This is the deadline week for candidates in the 2020 Memphis city election, and by Thursday, July 18th, some of the mysteries that have lingered for weeks will have been resolved.
We will know which (if any) of the four races that Justin J. Ford has pulled petitions for — mayor; City Court clerk; city council District 6; or city council, Super District 8, Position 1 — that he intends to run in.
- Justin J. Ford
Ford's case is interesting. His political career so far has included two successes, each netting him a term in the Shelby County Commission. His first win was in 2010, for one of the three positions available in what was then a multi-seat District 3. Then, in 2014, after single-district reapportionment, he was able to win again in the newly created District 9, which covered a smaller slice of the previous District 3.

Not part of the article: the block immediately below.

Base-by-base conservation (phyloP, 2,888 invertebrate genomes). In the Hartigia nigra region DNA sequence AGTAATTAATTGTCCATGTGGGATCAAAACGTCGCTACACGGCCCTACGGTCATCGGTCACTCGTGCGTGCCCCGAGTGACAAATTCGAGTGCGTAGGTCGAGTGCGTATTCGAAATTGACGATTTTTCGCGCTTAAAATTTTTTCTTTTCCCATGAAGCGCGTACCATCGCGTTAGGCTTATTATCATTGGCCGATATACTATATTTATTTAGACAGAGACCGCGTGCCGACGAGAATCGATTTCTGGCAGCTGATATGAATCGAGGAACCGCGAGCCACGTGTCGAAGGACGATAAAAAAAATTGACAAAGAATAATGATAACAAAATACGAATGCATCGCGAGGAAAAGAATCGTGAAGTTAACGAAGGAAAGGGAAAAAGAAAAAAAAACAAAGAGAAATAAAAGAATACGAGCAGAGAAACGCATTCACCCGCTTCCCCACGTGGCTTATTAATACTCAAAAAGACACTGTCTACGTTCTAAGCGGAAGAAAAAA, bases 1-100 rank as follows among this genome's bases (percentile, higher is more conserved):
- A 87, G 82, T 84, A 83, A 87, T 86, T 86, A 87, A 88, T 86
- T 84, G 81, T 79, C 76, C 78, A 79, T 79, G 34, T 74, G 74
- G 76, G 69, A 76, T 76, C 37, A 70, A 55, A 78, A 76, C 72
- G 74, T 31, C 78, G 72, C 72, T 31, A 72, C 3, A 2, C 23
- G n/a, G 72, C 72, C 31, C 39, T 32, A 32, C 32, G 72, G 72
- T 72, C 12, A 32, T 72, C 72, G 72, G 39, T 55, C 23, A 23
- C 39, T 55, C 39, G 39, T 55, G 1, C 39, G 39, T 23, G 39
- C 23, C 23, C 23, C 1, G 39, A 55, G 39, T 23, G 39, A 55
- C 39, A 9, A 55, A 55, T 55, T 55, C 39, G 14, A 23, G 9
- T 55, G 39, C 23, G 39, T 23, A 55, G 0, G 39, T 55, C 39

In both cases, the South Memphis district served by Ford was one in which the extended Ford family has always possessed political power. His father, Joe Ford, represented the District 3 seat before him.
Justin Ford also has three losses on his record — for City Court clerk in 2015, for the 9th District Congressional seat in 2016, and for the District 29 state Senate seat in 2018. He also was charged with domestic assault of a girlfriend in 2017 and offered an Alford plea, which combines an admission of guilt with a technical dismissal. Ford also has been assessed with some $20,000 in civil penalties for violating rules relating to his business, the Justin Ford Funeral Home.
So, suffice to say much is at stake for Ford in this year's city election — arguably, his last chance at a viable long-term political career — and his choice of which race to run in is crucial.